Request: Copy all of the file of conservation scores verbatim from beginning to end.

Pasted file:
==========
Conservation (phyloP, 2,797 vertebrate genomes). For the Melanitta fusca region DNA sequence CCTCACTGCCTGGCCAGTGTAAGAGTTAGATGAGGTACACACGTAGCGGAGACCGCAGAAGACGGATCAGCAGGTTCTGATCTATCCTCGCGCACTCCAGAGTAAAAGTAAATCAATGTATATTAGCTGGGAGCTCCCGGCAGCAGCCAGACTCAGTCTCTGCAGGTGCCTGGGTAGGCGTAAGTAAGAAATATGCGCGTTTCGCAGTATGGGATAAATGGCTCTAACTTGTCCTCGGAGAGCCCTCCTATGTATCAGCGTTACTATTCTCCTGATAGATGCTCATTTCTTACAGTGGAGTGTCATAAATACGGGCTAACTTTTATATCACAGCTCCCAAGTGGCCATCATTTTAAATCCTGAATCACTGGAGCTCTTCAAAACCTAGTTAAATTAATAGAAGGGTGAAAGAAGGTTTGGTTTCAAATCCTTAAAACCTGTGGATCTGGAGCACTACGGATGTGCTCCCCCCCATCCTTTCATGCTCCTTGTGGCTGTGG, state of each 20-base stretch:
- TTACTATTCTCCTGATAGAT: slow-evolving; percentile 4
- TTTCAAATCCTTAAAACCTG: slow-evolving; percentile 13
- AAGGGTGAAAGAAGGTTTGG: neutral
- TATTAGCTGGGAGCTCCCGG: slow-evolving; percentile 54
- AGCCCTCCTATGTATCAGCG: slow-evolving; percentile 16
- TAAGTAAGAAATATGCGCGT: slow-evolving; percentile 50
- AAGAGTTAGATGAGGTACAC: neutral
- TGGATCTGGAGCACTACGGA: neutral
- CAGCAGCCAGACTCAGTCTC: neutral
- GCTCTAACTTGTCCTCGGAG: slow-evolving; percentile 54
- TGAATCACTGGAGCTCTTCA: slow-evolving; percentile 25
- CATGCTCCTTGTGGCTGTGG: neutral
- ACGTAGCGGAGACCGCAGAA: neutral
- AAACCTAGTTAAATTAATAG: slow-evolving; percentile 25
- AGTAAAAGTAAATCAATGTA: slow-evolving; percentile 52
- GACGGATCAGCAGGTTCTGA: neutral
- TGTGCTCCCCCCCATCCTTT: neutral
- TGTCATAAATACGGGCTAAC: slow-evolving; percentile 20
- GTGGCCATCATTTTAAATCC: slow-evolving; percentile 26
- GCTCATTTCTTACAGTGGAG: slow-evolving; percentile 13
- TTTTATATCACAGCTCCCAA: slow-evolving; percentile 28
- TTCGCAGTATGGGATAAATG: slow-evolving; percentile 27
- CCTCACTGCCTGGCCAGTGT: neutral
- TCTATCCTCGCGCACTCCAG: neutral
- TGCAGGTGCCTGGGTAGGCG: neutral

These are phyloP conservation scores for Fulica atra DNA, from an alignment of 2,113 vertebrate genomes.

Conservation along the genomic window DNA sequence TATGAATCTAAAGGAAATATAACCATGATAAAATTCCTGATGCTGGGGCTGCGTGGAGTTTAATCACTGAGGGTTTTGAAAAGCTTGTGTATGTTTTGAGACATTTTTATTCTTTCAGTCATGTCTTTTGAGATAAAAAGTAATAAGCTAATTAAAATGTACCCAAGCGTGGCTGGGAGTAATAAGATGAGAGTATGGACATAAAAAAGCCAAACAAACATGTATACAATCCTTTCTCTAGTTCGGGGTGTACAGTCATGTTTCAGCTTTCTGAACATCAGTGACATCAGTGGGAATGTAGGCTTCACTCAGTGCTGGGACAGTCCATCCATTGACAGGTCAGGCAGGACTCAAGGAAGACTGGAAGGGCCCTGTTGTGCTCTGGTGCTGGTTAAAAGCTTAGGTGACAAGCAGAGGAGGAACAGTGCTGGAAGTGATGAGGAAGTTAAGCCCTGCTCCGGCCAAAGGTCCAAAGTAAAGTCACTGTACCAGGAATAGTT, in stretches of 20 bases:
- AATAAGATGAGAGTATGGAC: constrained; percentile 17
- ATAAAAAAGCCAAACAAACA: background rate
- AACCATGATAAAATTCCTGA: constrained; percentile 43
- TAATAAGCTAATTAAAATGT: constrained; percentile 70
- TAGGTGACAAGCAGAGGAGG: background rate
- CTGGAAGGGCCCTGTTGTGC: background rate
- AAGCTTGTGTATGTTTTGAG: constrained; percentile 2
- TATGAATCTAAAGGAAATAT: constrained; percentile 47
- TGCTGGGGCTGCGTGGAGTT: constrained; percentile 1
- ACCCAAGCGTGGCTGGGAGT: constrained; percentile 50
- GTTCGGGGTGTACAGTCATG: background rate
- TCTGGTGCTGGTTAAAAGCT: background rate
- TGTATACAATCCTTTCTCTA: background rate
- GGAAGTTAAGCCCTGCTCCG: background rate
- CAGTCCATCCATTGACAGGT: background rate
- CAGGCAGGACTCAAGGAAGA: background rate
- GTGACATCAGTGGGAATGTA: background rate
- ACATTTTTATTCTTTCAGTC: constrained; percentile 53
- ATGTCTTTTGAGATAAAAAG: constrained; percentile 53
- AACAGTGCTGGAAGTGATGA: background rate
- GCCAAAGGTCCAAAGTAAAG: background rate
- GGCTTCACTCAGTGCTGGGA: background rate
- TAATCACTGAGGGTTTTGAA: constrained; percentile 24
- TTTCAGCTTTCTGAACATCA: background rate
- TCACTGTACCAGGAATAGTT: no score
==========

Conservation (phyloP, 2,797 vertebrate genomes). For the Melanitta fusca region DNA sequence CCTCACTGCCTGGCCAGTGTAAGAGTTAGATGAGGTACACACGTAGCGGAGACCGCAGAAGACGGATCAGCAGGTTCTGATCTATCCTCGCGCACTCCAGAGTAAAAGTAAATCAATGTATATTAGCTGGGAGCTCCCGGCAGCAGCCAGACTCAGTCTCTGCAGGTGCCTGGGTAGGCGTAAGTAAGAAATATGCGCGTTTCGCAGTATGGGATAAATGGCTCTAACTTGTCCTCGGAGAGCCCTCCTATGTATCAGCGTTACTATTCTCCTGATAGATGCTCATTTCTTACAGTGGAGTGTCATAAATACGGGCTAACTTTTATATCACAGCTCCCAAGTGGCCATCATTTTAAATCCTGAATCACTGGAGCTCTTCAAAACCTAGTTAAATTAATAGAAGGGTGAAAGAAGGTTTGGTTTCAAATCCTTAAAACCTGTGGATCTGGAGCACTACGGATGTGCTCCCCCCCATCCTTTCATGCTCCTTGTGGCTGTGG, state of each 20-base stretch:
- TTACTATTCTCCTGATAGAT: slow-evolving; percentile 4
- TTTCAAATCCTTAAAACCTG: slow-evolving; percentile 13
- AAGGGTGAAAGAAGGTTTGG: neutral
- TATTAGCTGGGAGCTCCCGG: slow-evolving; percentile 54
- AGCCCTCCTATGTATCAGCG: slow-evolving; percentile 16
- TAAGTAAGAAATATGCGCGT: slow-evolving; percentile 50
- AAGAGTTAGATGAGGTACAC: neutral
- TGGATCTGGAGCACTACGGA: neutral
- CAGCAGCCAGACTCAGTCTC: neutral
- GCTCTAACTTGTCCTCGGAG: slow-evolving; percentile 54
- TGAATCACTGGAGCTCTTCA: slow-evolving; percentile 25
- CATGCTCCTTGTGGCTGTGG: neutral
- ACGTAGCGGAGACCGCAGAA: neutral
- AAACCTAGTTAAATTAATAG: slow-evolving; percentile 25
- AGTAAAAGTAAATCAATGTA: slow-evolving; percentile 52
- GACGGATCAGCAGGTTCTGA: neutral
- TGTGCTCCCCCCCATCCTTT: neutral
- TGTCATAAATACGGGCTAAC: slow-evolving; percentile 20
- GTGGCCATCATTTTAAATCC: slow-evolving; percentile 26
- GCTCATTTCTTACAGTGGAG: slow-evolving; percentile 13
- TTTTATATCACAGCTCCCAA: slow-evolving; percentile 28
- TTCGCAGTATGGGATAAATG: slow-evolving; percentile 27
- CCTCACTGCCTGGCCAGTGT: neutral
- TCTATCCTCGCGCACTCCAG: neutral
- TGCAGGTGCCTGGGTAGGCG: neutral

These are phyloP conservation scores for Fulica atra DNA, from an alignment of 2,113 vertebrate genomes.

Conservation along the genomic window DNA sequence TATGAATCTAAAGGAAATATAACCATGATAAAATTCCTGATGCTGGGGCTGCGTGGAGTTTAATCACTGAGGGTTTTGAAAAGCTTGTGTATGTTTTGAGACATTTTTATTCTTTCAGTCATGTCTTTTGAGATAAAAAGTAATAAGCTAATTAAAATGTACCCAAGCGTGGCTGGGAGTAATAAGATGAGAGTATGGACATAAAAAAGCCAAACAAACATGTATACAATCCTTTCTCTAGTTCGGGGTGTACAGTCATGTTTCAGCTTTCTGAACATCAGTGACATCAGTGGGAATGTAGGCTTCACTCAGTGCTGGGACAGTCCATCCATTGACAGGTCAGGCAGGACTCAAGGAAGACTGGAAGGGCCCTGTTGTGCTCTGGTGCTGGTTAAAAGCTTAGGTGACAAGCAGAGGAGGAACAGTGCTGGAAGTGATGAGGAAGTTAAGCCCTGCTCCGGCCAAAGGTCCAAAGTAAAGTCACTGTACCAGGAATAGTT, in stretches of 20 bases:
- AATAAGATGAGAGTATGGAC: constrained; percentile 17
- ATAAAAAAGCCAAACAAACA: background rate
- AACCATGATAAAATTCCTGA: constrained; percentile 43
- TAATAAGCTAATTAAAATGT: constrained; percentile 70
- TAGGTGACAAGCAGAGGAGG: background rate
- CTGGAAGGGCCCTGTTGTGC: background rate
- AAGCTTGTGTATGTTTTGAG: constrained; percentile 2
- TATGAATCTAAAGGAAATAT: constrained; percentile 47
- TGCTGGGGCTGCGTGGAGTT: constrained; percentile 1
- ACCCAAGCGTGGCTGGGAGT: constrained; percentile 50
- GTTCGGGGTGTACAGTCATG: background rate
- TCTGGTGCTGGTTAAAAGCT: background rate
- TGTATACAATCCTTTCTCTA: background rate
- GGAAGTTAAGCCCTGCTCCG: background rate
- CAGTCCATCCATTGACAGGT: background rate
- CAGGCAGGACTCAAGGAAGA: background rate
- GTGACATCAGTGGGAATGTA: background rate
- ACATTTTTATTCTTTCAGTC: constrained; percentile 53
- ATGTCTTTTGAGATAAAAAG: constrained; percentile 53
- AACAGTGCTGGAAGTGATGA: background rate
- GCCAAAGGTCCAAAGTAAAG: background rate
- GGCTTCACTCAGTGCTGGGA: background rate
- TAATCACTGAGGGTTTTGAA: constrained; percentile 24
- TTTCAGCTTTCTGAACATCA: background rate
- TCACTGTACCAGGAATAGTT: no score